With the holiday season, I expect to be asked about what I’m doing and what I’m studying. However, the acronym soup of GIS, NID, NHD, WBD will get eyes to glaze over faster than a third helping of turkey. The problem I’m trying to solve involves two data sets, both of which represent the network of streams and rivers of the US. The first high resolution data set (NHD) can be used to identify the locations of some 60,000 dams. The second coarser resolution data set (NHDPlus) contains flow characteristics about each stream. Unfortunately, these two representations do not always overlap nor do they always share the same addressing scheme (see below).



You can not simply rely on proximity to identify the positions. Sometimes, a dam close to a river is actually on a small tributary that is not in the coarser data set (as in the picture on the left) and should be ignored. At other times, the differing resolutions place a dam a considerable distance away from the river it should be placed on (as in the picture on the right).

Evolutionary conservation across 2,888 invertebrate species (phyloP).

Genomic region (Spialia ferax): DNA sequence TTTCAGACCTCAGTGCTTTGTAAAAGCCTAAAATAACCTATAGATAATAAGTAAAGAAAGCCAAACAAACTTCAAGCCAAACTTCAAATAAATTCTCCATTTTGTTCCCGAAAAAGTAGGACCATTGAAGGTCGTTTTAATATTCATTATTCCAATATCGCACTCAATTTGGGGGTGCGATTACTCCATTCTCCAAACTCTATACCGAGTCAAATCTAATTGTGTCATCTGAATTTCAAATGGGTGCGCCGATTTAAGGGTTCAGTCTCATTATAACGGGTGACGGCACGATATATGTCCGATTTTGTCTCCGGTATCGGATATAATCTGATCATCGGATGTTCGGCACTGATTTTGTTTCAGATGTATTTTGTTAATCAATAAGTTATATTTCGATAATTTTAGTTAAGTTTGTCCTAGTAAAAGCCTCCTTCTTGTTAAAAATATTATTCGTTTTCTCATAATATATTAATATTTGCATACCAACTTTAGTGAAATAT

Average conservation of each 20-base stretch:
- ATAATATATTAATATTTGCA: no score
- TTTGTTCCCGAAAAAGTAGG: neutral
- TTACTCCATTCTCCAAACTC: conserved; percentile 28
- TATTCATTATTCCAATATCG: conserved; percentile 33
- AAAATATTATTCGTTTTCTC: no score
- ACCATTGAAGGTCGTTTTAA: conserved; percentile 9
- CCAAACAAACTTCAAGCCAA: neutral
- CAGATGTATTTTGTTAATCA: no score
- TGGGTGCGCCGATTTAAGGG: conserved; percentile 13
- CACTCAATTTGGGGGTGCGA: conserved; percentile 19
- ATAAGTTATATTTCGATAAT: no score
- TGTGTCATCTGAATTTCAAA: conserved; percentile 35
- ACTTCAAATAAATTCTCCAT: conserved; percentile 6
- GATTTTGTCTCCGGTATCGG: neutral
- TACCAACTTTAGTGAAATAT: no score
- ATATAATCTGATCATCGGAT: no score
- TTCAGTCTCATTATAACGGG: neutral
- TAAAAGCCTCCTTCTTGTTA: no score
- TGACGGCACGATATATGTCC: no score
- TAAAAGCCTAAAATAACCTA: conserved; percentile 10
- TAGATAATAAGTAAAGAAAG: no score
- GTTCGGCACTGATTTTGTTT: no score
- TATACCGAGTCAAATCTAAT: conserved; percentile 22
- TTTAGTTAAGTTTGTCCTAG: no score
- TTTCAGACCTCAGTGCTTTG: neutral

With the large number of dams involved, it would be difficult to check each dam manually. I’ve written a Python script, using the ESRI arcpy module, which checks for conditions such as these and automatically locates dams along the NHDPlus stream network. There are 5272 dams within the SALCC region that have been mapped to the flow characteristics of the medium resolution data. For a demonstration, the following map displays a ratio of the upstream drainage area of a dam to the area of the smaller (HUC12) watershed the dam falls in.

The tool takes a few hours to run for each region, and usually flags about 5 percent of the dams for visual checks. Hopefully the final merged data set will find wider applications in hydropower, conservation, or water supply modelling.

John Cobb